As far as we can tell, most of the Op. 28 preludes were composed in Paris during 1838, and the cycle was completed during the ill-fated winter of 1838-9 that Chopin spent on Majorca with the novelist George Sand. A piano had been sent to the island expressly for the purpose, and on 22 January 1839 Chopin was able to write to Camille Pleyel: ‘I am sending you my Préludes. I finished them on your little piano, which arrived in the best possible condition in spite of the sea, the bad weather and the Palma customs'. It is no doubt significant that Chopin took the Well-Tempered Clavier with him to Majorca, for that great work provides the most helpful context for his own cycle. Much of the figuration in Chopin's preludes has origins in J.S. Bach. There are moto perpetuo patterns, as in Nos. 11 (a kind of three-part invention), 14 and 19; subtly constructed figurations that allow linear elements to emerge through the pattern, as in the ‘trill' motives of Nos. 1 and 5; characteristic contrapuntal figures made up of discrete though interactive particles, as in Nos. 1 and 8; and bolder contrapuntal polarities, as in the dialogue of melody and ‘singing' bass in No. 9, or the dual function of the bass as harmonic support and melodic (polyphonic) line in No. 6. All this is part of a larger debt to Bach the contrapuntalist. But formally, too, the preludes evoke Baroque practice: by crystallizing a single Affekt in a single pattern and unfolding either in a ternary design (Nos. 15 and 17) or as a simple statement with conflated response (Nos. 3 and 12).

Each prelude of Op. 28 is itself a whole, with its own Affekt, its own melodic, harmonic and rhythmic profile, and even its own generic character: thus at various times Chopin invokes the nocturne (No. 13), étude (No. 16), mazurka (No. 7), funeral march (No. 2) and elegy (No. 4). Yet at the same time, the individual preludes make up a single over-arching whole, a real cycle that is enriched by the complementary characters of its components and integrated by the special logic of their ordering. From a purely formal viewpoint, that ordering is determined above all by the tonal scheme. But arguments have been ventured for a deeper unity based on motivic links between the preludes, extensive enough to justify describing the work in its entirety as an extended, organically conceived cycle. Whatever the truth of that, Op. 28 remains an utterly unique achievement, albeit one with a legacy. Later composers were happy to follow Chopin's lead in broadening the generic meaning of the prelude, as in the sets by Scriabin, Fauré, Rachmaninov and Szymanowski. Of special significance are the two books of preludes by Debussy, the composer who, more than any other, translated Chopin's achievement into the language of twentieth-century pianism, just as Chopin himself had translated Bach's equal-voiced counterpoint into what Carl Schachter once aptly called a ‘free, idiomatically pianistic counterpoint'.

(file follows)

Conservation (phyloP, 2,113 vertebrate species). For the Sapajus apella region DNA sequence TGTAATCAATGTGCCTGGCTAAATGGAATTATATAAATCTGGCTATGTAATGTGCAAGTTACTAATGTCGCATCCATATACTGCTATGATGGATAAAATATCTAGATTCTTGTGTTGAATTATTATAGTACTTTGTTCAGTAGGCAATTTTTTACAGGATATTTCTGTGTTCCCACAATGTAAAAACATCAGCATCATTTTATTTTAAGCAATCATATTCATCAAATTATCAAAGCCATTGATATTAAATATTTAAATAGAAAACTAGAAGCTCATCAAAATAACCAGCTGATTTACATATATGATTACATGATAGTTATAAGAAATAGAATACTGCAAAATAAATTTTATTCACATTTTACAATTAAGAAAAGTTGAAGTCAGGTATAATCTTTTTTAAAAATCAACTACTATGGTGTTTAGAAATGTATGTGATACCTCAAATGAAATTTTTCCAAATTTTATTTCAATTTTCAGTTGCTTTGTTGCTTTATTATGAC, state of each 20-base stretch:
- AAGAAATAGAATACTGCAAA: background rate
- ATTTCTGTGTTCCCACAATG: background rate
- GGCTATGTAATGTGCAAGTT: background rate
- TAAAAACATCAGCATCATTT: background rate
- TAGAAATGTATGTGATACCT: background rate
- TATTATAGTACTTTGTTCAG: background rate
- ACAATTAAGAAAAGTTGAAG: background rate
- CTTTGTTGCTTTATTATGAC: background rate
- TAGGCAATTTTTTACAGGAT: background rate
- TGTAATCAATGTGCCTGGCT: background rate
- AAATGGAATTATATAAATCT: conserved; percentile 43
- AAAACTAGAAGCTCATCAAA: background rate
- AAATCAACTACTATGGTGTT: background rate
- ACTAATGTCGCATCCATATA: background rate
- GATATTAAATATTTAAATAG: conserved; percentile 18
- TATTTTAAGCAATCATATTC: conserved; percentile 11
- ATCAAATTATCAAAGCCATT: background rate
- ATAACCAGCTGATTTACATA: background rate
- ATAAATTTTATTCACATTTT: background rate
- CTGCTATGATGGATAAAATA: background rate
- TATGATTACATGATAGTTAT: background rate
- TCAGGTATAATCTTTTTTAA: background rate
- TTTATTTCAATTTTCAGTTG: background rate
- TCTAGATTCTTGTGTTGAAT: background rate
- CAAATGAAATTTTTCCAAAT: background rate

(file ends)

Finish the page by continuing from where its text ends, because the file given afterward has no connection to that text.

The redefinition of genre in Op. 28 was not an isolated phenomenon in Chopin's output. It was his achievement to give generic authority to an emergent, early nineteenth-century piano repertory, crystallizing the meanings of some existing titles, and transforming the meanings of others. © Jim Samson, 2014

Ingrid Fliter Named Pianist Of The Year
15 December 2014
by Philly.com
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Gramophone Selects Fliter's Chopin In Top 10 List
28 November 2014
Must-have Chopin recordings includes 'Chopin: Preludes'
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The Telegraph
4 Stars
'Finding perfect grace in Chopin...the intelligence and passion of her playing are beyond dispute.'
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BBC Radio 3 ‘CD Review’
'Lovely...I enjoyed the whole set.'
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Philly.com
'Pianist of the Year':'...the Argentine seems to be at a new level of depth and individuality. The fingers are as dazzling as ever...'
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BBC Music Magazine
4 Stars
‘…[Fliter] brings a powerful and individual voice to the Preludes...The Mazurkas are excellently judged…The two Nocturnes end the CD on a poetic note…’
more >>

Gramophone
Recording of the Month: ‘Fliter draws so much from the music…She is a virtuoso of the first order…a gem of a disc.’
more >>

The Telegraph
5 Stars
'Lyrical gifts are manifest throughout a gorgeous disc...'
more >>

Sinfini Music
4 Stars
Norman Lebrecht Album of the Week: 'Some miraculous moments and a point of view that's as distinctive as it is persuasive sets Ingrid Fliter's Chopin apart from the competition.'
more >>